Sunday, May 03, 2009

Get Spiritualized: an Introduction to Jason Pierce
Interview by Rex Ritter, story by Kathleen C. Fennessy

As a follow-up to my 1991 interview with Sonic Boom, here's a newly revised version of a piece about Pierce, Sonic's ex-partner in crime.

Originally subtitled "An Interview with," I've changed it to "An
Introduction to," since there isn't a whole lot of interview here.

It worked like this: I came up with a list of questions, Ritter put them to
Pierce, and I penned the resulting article, which appeared in Hype in '92.

A founding member of Jessamine and Fontanelle, singer/songwriter/
guitarist Ritter would go on to collaborate with Sonic's Spectrum.

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"Live they kinda use volume as a drug."
-- Pierce on My Bloody Valentine

Chances are, if you were a Spacemen 3 fan, you already
know about Spiritualized. If not: Jason "Spaceman" Pier-
ce formed the latter while the former was in the midst

of its death throes, owing to major personality clash-
es between Pierce and Dave "Sonic Boom" Kember.

Chances are also good that if you liked the mothership outfit, you'll feel the same way about Pierce's more streamlined, but not radi-
cally different "melody thing" (as opposed to the 3's drone thing).

If you weren't hip to the group
and their four full-length releas-
es of prime psychedelic ooze, please allow me to introduce you to Mr. Pierce. If you dig his stuff, you just might dig it, too, ya dig?

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Lazer Guided Melodies is the title of Spiritualized's de-
but, available on Dedicated Records in the United Kingdom and
RCA in the United States. It's already met with a flurry of posi-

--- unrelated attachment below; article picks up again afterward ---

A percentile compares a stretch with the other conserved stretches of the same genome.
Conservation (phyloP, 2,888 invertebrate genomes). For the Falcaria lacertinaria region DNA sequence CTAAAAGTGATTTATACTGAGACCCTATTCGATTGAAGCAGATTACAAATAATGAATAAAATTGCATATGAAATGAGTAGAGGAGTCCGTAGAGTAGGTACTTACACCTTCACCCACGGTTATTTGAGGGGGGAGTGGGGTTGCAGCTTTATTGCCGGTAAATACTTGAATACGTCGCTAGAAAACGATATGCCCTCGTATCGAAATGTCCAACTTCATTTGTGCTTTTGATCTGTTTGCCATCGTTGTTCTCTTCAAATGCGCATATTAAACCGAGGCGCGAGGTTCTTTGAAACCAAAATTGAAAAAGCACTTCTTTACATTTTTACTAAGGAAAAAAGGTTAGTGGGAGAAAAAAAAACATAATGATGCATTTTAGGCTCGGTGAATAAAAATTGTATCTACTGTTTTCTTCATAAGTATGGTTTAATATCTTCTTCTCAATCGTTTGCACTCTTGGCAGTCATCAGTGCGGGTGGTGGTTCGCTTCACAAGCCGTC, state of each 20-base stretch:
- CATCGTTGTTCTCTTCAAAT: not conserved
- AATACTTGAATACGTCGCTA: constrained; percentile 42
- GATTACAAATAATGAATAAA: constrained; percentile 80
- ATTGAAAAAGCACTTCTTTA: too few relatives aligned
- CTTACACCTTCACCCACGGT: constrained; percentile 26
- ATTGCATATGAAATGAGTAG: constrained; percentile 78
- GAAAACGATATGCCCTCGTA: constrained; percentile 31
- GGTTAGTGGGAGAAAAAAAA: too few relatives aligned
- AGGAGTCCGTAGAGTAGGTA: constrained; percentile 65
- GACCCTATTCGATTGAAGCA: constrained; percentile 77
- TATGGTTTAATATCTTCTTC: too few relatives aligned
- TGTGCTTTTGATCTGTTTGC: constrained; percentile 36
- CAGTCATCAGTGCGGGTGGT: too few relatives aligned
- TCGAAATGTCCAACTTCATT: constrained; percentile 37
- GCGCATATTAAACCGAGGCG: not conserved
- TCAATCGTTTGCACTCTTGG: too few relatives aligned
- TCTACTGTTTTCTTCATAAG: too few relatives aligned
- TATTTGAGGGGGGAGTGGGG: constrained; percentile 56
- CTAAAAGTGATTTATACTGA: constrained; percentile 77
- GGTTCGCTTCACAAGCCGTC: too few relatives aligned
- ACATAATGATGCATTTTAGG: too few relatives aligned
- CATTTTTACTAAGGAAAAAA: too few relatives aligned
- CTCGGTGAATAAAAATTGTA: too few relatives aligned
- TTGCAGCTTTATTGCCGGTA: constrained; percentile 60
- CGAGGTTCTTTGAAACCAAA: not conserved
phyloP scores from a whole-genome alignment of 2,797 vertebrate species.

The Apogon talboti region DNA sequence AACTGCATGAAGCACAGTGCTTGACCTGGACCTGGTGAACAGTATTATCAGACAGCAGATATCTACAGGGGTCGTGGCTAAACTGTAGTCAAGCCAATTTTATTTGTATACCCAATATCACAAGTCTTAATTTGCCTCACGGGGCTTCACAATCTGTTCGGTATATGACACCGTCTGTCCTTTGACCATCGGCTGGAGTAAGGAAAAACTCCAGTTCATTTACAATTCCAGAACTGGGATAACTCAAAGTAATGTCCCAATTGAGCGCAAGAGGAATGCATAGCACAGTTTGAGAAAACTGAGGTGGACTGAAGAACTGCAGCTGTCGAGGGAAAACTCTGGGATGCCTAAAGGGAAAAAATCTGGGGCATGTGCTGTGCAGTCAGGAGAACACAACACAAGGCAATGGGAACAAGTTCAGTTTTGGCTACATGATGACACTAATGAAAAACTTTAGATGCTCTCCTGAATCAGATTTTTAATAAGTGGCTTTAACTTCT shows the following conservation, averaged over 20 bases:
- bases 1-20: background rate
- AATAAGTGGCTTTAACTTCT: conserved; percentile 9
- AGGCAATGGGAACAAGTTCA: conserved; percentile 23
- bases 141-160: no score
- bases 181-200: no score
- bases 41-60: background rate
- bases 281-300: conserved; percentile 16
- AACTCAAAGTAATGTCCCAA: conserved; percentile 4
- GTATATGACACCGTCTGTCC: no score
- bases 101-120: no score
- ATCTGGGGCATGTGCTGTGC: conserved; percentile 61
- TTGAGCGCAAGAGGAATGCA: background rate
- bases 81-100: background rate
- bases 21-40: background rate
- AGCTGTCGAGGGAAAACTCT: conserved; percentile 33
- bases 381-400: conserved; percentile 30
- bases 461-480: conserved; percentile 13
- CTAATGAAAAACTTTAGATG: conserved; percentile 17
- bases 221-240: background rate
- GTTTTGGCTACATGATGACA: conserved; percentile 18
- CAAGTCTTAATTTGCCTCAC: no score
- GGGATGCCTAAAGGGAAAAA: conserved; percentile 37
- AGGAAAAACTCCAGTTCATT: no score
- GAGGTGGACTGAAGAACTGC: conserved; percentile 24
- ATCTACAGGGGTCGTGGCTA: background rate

tive critical acclaim and high indie chart numbers in Britain.

In America, it's been doing quite well on the college charts, but
somehow I doubt it's gonna rocket into the commercial strato-
sphere of our fine land, seeing as how they eschew paisley out-
fits, puddin'-bowl haircuts, shuffling dance beats, heavy-duty
wah-wah guitar leads, or any of the other gimmicks neo-psych-
edelic acts have employed to attract attention in recent years.

Spiritualized - "Anyway That You Want Me"

Nope! Spiritualized offer up some pretty un-trendy
sounds, much as the 'men did in their heyday. Although
you could compare them to other UK shoegaze acts like
the Jesus & Mary Chain, MBV, and Slowdive, they really
do have their own thing going on, despite the fact that they
also fail to shout and leap about on stage. Their music isn't
as heavily Sonic Youth-influenced as the aforemention-
ed trio; they simply aren't as atonal or experimental.

The quartet's first sonic blast was the "Anyway That You
Want Me" single, released while the Spacemen were still a happening concern. As with the Fluid's "Our Love Will Still
Be There," it's another excellent example of a fine Troggs' tune made transcendentally better. (See also: Alex Chilton's "With a Girl Like You." Damn! Reg and the boys wrote some stunners.)

For some reason, this amaz-
ing track doesn't appear on
the new album. However, the
powers that be at RCA say
that it'll make an appearance
later this year as a B-side.

Another notable cover which fails to materialize on the
long-player is their take on the early and obscure Lou Reed composition "Why Don't You Smile Now," which wasn't record-
ed, at the time, by the Rock 'n' Roll Animal himself (you can find the rather goofy, highly-dated original version on the pre-Peel Slowly and See VU box set—and good luck finding that!).

Pierce's sweet and fuzzy interpretation of J.J. Cale's "They Call Me the Breeze," re-titled "Run," represents one non-original that does appear on Lazer (Cale gets a co-writing credit). In a different time and place, the rollicking drum-driven ditty would've become a hit.

Click here for part two

Endnote: I'm saddened that my glow-in-the-dark "Lazer" t-
shirt went missing somewhere over the years, although I've still
got the subway-sized poster tucked away in the recesses of my
closet. Images from NRK Lydverket, Spacelab, and

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